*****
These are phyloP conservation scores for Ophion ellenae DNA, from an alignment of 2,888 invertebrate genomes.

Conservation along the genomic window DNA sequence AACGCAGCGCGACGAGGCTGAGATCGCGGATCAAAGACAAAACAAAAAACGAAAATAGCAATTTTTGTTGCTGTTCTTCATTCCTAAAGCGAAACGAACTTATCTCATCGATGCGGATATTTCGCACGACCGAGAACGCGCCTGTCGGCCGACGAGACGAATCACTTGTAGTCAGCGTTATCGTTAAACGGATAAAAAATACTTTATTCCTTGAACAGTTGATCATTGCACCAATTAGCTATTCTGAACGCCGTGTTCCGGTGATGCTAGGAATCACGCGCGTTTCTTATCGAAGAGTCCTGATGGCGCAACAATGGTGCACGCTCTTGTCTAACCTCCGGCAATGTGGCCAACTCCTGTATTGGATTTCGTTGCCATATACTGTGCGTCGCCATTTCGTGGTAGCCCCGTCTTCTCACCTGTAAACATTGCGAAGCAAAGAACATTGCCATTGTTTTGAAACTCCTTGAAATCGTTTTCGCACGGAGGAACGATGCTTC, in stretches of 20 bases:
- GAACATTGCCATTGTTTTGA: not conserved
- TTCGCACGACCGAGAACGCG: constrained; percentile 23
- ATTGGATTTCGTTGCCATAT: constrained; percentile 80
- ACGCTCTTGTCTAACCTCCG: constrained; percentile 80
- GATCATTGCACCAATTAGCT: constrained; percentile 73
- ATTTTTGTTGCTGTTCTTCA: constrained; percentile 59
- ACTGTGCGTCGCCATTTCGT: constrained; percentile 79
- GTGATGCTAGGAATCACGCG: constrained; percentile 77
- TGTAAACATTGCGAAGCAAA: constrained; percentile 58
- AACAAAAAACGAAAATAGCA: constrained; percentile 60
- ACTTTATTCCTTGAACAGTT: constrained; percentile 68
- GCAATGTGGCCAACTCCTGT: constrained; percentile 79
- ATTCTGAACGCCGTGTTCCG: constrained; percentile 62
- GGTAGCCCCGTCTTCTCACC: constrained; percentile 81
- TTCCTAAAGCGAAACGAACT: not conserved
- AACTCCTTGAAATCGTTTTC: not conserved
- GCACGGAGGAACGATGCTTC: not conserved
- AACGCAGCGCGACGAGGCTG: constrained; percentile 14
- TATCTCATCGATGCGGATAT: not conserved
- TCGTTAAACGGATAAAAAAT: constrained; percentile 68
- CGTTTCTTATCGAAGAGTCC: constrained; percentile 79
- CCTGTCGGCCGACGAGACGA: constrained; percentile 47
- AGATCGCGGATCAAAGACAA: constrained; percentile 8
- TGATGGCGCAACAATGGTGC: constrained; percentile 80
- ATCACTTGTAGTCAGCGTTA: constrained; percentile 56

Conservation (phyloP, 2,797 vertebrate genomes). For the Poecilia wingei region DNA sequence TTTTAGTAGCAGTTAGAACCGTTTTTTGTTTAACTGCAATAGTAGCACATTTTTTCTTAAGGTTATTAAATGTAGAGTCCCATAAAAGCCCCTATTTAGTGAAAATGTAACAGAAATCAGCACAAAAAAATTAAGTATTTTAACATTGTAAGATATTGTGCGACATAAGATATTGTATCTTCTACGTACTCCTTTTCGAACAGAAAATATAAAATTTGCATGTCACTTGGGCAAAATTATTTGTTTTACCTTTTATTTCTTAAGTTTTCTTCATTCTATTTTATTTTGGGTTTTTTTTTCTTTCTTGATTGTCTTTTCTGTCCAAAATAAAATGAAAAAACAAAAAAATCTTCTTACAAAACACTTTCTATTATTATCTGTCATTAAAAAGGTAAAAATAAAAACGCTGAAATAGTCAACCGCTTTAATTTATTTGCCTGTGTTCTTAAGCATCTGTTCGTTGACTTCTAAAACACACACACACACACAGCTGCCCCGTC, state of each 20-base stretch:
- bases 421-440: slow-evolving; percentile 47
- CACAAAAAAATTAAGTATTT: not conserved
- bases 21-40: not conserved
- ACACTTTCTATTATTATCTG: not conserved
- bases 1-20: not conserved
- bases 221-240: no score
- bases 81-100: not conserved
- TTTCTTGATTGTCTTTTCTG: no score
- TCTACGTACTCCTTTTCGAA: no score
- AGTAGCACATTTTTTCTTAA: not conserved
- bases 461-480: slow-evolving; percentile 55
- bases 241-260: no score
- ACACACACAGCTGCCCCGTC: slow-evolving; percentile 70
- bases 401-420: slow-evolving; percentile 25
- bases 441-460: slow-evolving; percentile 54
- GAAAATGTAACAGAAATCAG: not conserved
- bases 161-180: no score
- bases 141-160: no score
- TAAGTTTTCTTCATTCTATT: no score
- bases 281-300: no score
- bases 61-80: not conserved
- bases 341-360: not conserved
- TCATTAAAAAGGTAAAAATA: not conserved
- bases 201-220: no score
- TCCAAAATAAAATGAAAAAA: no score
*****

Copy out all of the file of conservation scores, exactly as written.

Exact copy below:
These are phyloP conservation scores for Ophion ellenae DNA, from an alignment of 2,888 invertebrate genomes.

Conservation along the genomic window DNA sequence AACGCAGCGCGACGAGGCTGAGATCGCGGATCAAAGACAAAACAAAAAACGAAAATAGCAATTTTTGTTGCTGTTCTTCATTCCTAAAGCGAAACGAACTTATCTCATCGATGCGGATATTTCGCACGACCGAGAACGCGCCTGTCGGCCGACGAGACGAATCACTTGTAGTCAGCGTTATCGTTAAACGGATAAAAAATACTTTATTCCTTGAACAGTTGATCATTGCACCAATTAGCTATTCTGAACGCCGTGTTCCGGTGATGCTAGGAATCACGCGCGTTTCTTATCGAAGAGTCCTGATGGCGCAACAATGGTGCACGCTCTTGTCTAACCTCCGGCAATGTGGCCAACTCCTGTATTGGATTTCGTTGCCATATACTGTGCGTCGCCATTTCGTGGTAGCCCCGTCTTCTCACCTGTAAACATTGCGAAGCAAAGAACATTGCCATTGTTTTGAAACTCCTTGAAATCGTTTTCGCACGGAGGAACGATGCTTC, in stretches of 20 bases:
- GAACATTGCCATTGTTTTGA: not conserved
- TTCGCACGACCGAGAACGCG: constrained; percentile 23
- ATTGGATTTCGTTGCCATAT: constrained; percentile 80
- ACGCTCTTGTCTAACCTCCG: constrained; percentile 80
- GATCATTGCACCAATTAGCT: constrained; percentile 73
- ATTTTTGTTGCTGTTCTTCA: constrained; percentile 59
- ACTGTGCGTCGCCATTTCGT: constrained; percentile 79
- GTGATGCTAGGAATCACGCG: constrained; percentile 77
- TGTAAACATTGCGAAGCAAA: constrained; percentile 58
- AACAAAAAACGAAAATAGCA: constrained; percentile 60
- ACTTTATTCCTTGAACAGTT: constrained; percentile 68
- GCAATGTGGCCAACTCCTGT: constrained; percentile 79
- ATTCTGAACGCCGTGTTCCG: constrained; percentile 62
- GGTAGCCCCGTCTTCTCACC: constrained; percentile 81
- TTCCTAAAGCGAAACGAACT: not conserved
- AACTCCTTGAAATCGTTTTC: not conserved
- GCACGGAGGAACGATGCTTC: not conserved
- AACGCAGCGCGACGAGGCTG: constrained; percentile 14
- TATCTCATCGATGCGGATAT: not conserved
- TCGTTAAACGGATAAAAAAT: constrained; percentile 68
- CGTTTCTTATCGAAGAGTCC: constrained; percentile 79
- CCTGTCGGCCGACGAGACGA: constrained; percentile 47
- AGATCGCGGATCAAAGACAA: constrained; percentile 8
- TGATGGCGCAACAATGGTGC: constrained; percentile 80
- ATCACTTGTAGTCAGCGTTA: constrained; percentile 56

Conservation (phyloP, 2,797 vertebrate genomes). For the Poecilia wingei region DNA sequence TTTTAGTAGCAGTTAGAACCGTTTTTTGTTTAACTGCAATAGTAGCACATTTTTTCTTAAGGTTATTAAATGTAGAGTCCCATAAAAGCCCCTATTTAGTGAAAATGTAACAGAAATCAGCACAAAAAAATTAAGTATTTTAACATTGTAAGATATTGTGCGACATAAGATATTGTATCTTCTACGTACTCCTTTTCGAACAGAAAATATAAAATTTGCATGTCACTTGGGCAAAATTATTTGTTTTACCTTTTATTTCTTAAGTTTTCTTCATTCTATTTTATTTTGGGTTTTTTTTTCTTTCTTGATTGTCTTTTCTGTCCAAAATAAAATGAAAAAACAAAAAAATCTTCTTACAAAACACTTTCTATTATTATCTGTCATTAAAAAGGTAAAAATAAAAACGCTGAAATAGTCAACCGCTTTAATTTATTTGCCTGTGTTCTTAAGCATCTGTTCGTTGACTTCTAAAACACACACACACACACAGCTGCCCCGTC, state of each 20-base stretch:
- bases 421-440: slow-evolving; percentile 47
- CACAAAAAAATTAAGTATTT: not conserved
- bases 21-40: not conserved
- ACACTTTCTATTATTATCTG: not conserved
- bases 1-20: not conserved
- bases 221-240: no score
- bases 81-100: not conserved
- TTTCTTGATTGTCTTTTCTG: no score
- TCTACGTACTCCTTTTCGAA: no score
- AGTAGCACATTTTTTCTTAA: not conserved
- bases 461-480: slow-evolving; percentile 55
- bases 241-260: no score
- ACACACACAGCTGCCCCGTC: slow-evolving; percentile 70
- bases 401-420: slow-evolving; percentile 25
- bases 441-460: slow-evolving; percentile 54
- GAAAATGTAACAGAAATCAG: not conserved
- bases 161-180: no score
- bases 141-160: no score
- TAAGTTTTCTTCATTCTATT: no score
- bases 281-300: no score
- bases 61-80: not conserved
- bases 341-360: not conserved
- TCATTAAAAAGGTAAAAATA: not conserved
- bases 201-220: no score
- TCCAAAATAAAATGAAAAAA: no score